At present, regarding the education sector in Ta Naw Th’Ree Township, the [Burma/Myanmar] government is improving the schools, as they received funding from an [unknown] organisation. Now, we can see that Karen language is allowed to be taught in some schools in the spare time [outside of school hours]. The [Burma/Myanmar] government also sent their own teachers to most of the schools. In the past, the villagers had to hire most of the teachers. In terms of the Karen schools which are in Ta Naw Th’Ree Township, we see that the Karen Education Department [KED][6] supports the schools by providing materials, pens, notebooks, pencils, and clothes for teachers.


The above mentioned is the real situation that I have experienced, seen and heard, and then written up [in this report].


[1] KHRG trains community members in southeast Burma/Myanmar to document individual human rights abuses using a standardised reporting format; conduct interviews with other villagers; and write general updates on the situation in areas with which they are familiar. When writing situation updates, community members are encouraged to summarise recent events, raise issues that they consider to be important, and present their opinions or perspective on abuse and other local dynamics in their area.

[2] Light Infantry Battalion (Tatmadaw) comprised of 500 soldiers. However, most Light Infantry Battalions in the Tatmadaw are under-strength with less than 200 soldiers. Primarily for offensive operations but sometimes used for garrison duties.

[3] Military Security Affairs (MSA); commonly referred to by its Burmese acronym Sa Ya Pa is the office of the Burma/Myanmar armed forces tasked with intelligence gathering. It was created to replace the Military Intelligence Service, which was disbanded as its chief Khin Nyunt fell from favour in 2004. The office is charged with handling political issues, and had played a central role in monitoring the 2007 popular protests in Burma/Myanmar; coordinating widespread arrests of protesters and their interrogation. Human Rights Watch reported that as part of its interrogation process, MSA uses sleep deprivation and condones the beating and kicking of detainees until they are unconscious, see “Crackdown: Repression of the 2007 Popular Protests in Burma,Human Rights Watch, December 2007. As of September 2014, MSA is headed by former army chief of staff Lieutenant General Mya Tun Oo. For further details see, “Burmese Military Reshuffle Sees New Security Chief Appointed,” The Irrawaddy, September 2014.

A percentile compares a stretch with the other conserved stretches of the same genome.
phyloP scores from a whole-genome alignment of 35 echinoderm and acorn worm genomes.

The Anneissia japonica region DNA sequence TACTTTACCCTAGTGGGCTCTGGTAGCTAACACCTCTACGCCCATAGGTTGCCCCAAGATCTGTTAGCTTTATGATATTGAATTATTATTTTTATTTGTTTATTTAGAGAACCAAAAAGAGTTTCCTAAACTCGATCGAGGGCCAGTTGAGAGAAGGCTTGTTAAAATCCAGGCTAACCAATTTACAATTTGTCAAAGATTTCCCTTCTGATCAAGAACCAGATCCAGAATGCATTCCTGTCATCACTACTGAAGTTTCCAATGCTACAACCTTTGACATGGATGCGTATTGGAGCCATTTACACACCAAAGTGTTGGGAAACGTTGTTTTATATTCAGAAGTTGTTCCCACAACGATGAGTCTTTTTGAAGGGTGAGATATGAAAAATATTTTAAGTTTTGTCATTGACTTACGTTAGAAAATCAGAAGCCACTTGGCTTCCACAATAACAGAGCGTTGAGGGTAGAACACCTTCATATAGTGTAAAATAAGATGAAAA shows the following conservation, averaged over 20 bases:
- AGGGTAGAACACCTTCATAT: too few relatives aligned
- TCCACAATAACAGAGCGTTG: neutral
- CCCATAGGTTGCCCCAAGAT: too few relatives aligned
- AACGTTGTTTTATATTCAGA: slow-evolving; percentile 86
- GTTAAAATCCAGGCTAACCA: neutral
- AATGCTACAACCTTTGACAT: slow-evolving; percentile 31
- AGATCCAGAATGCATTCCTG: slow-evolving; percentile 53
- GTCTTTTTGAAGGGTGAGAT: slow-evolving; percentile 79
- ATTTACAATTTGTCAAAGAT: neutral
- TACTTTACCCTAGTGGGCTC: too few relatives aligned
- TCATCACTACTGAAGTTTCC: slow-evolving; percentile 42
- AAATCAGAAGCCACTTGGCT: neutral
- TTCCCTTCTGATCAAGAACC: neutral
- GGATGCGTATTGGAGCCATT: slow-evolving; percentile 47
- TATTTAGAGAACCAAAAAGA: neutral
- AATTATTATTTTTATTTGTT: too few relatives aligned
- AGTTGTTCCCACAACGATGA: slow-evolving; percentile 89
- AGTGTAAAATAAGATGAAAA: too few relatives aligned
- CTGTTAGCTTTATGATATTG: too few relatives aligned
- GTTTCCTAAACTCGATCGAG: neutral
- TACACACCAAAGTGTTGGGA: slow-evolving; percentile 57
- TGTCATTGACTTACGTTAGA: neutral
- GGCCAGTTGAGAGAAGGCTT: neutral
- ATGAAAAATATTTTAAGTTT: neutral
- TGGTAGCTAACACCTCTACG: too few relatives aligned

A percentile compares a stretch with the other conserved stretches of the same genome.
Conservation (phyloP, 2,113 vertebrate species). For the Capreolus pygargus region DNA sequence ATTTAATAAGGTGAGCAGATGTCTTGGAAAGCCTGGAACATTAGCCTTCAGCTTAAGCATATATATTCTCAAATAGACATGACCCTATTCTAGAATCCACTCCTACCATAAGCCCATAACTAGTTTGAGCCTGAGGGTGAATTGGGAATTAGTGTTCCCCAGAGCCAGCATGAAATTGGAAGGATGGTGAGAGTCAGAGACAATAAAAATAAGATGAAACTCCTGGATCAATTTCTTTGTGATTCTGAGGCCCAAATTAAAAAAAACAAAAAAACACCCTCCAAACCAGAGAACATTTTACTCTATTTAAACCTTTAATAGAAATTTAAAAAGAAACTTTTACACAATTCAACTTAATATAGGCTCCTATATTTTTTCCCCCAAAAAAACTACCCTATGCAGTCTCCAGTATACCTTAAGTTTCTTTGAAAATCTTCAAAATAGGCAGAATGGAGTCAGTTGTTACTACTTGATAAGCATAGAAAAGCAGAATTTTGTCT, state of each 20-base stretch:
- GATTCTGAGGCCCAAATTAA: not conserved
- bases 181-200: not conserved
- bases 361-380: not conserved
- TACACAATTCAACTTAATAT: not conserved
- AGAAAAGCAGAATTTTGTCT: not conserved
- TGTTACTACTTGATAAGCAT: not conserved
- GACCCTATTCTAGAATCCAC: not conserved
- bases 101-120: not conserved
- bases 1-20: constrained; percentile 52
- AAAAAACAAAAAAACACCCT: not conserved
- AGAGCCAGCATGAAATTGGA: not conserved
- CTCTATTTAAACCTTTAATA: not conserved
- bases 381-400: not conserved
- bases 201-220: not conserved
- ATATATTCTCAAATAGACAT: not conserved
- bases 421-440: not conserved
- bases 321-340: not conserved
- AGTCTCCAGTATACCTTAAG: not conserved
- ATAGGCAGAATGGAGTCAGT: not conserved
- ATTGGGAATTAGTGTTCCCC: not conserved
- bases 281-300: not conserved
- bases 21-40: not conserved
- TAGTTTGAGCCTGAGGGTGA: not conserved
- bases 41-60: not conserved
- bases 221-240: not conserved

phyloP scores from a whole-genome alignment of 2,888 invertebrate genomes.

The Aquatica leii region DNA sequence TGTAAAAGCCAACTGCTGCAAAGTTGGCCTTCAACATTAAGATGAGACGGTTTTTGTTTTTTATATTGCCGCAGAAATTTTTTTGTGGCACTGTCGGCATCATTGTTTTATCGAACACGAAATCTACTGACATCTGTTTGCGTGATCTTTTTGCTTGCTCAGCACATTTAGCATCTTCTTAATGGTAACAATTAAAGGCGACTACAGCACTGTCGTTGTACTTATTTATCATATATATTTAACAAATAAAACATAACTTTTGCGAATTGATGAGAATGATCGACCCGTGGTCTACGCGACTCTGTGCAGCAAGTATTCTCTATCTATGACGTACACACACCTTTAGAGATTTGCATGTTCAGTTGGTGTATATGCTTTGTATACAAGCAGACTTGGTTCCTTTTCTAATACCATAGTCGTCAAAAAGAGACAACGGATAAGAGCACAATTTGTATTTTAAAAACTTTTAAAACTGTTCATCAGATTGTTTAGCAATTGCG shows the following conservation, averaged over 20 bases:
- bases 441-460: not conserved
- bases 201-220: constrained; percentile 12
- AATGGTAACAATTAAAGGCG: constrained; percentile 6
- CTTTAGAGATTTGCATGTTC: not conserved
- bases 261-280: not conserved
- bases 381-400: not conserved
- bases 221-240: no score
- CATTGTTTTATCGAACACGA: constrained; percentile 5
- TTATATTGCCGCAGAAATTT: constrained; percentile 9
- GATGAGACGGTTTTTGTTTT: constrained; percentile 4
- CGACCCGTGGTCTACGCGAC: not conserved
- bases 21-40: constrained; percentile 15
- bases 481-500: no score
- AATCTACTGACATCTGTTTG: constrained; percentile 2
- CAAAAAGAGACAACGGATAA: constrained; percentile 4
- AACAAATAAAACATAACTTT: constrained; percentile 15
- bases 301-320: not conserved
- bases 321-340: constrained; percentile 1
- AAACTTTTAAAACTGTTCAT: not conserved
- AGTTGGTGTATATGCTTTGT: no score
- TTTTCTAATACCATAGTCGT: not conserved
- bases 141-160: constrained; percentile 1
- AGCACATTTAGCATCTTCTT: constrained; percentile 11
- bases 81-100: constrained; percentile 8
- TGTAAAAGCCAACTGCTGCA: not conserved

[4] This refers to the years of armed conflict in southeast Burma/Myanmar, prior to the signing of several ceasefire agreements: On January 12th 2012, a preliminary ceasefire agreement was signed between the KNU and Burma/Myanmar government in Hpa-an. On October 15th 2015, after a negotiation process marred with controversy over the notable non-inclusion of several ethnic armed groups and on-going conflicts in ethnic regions, a Nationwide Ceasefire Agreement (NCA) was signed between the Burma/Myanmar government and eight of the fifteen ethnic armed groups originally invited to the negotiation table, including the KNU, see “Myanmar signs ceasefire with eight armed groups,” Reuters, October 15th 2015. For KHRG's analysis of changes in human rights conditions since the 2012 preliminary ceasefire, see “Truce or Transition? Trends in human rights abuse and local response since the 2012 ceasefire,” KHRG, May 2014.

[5] This most likely refers to the Myanmar Maternal and Child Welfare Association, an NGO in Burma/Myanmar which aims to protect mothers and children across the country. The organisation works with over 300 township associations in Burma/Myanmar and is supported by volunteers working in local communities who engage in activities from supporting women and children’s health and education to social and economic activities.

[6] The Karen National Union's Education Department. The main goals of the KED are to provide education, as well as to preserve Karen language and culture. During the civil war in Burma/Myanmar the KED became the main organisation providing educational services in the KNU controlled areas in Southeast Burma/Myanmar. The KED also previously oversaw the educational system in the seven refugee camps along the Thai-Burma/Myanmar border, however in 2009 these activities were restructured under the Karen Refugee Committee – Education Entity (KRCEE). See “Conflict Erupts over Govt teachers deployed to KNU areas,” Karen News, August 20th 2013 and the KRCEE website: “About,” accessed July 21st 2015.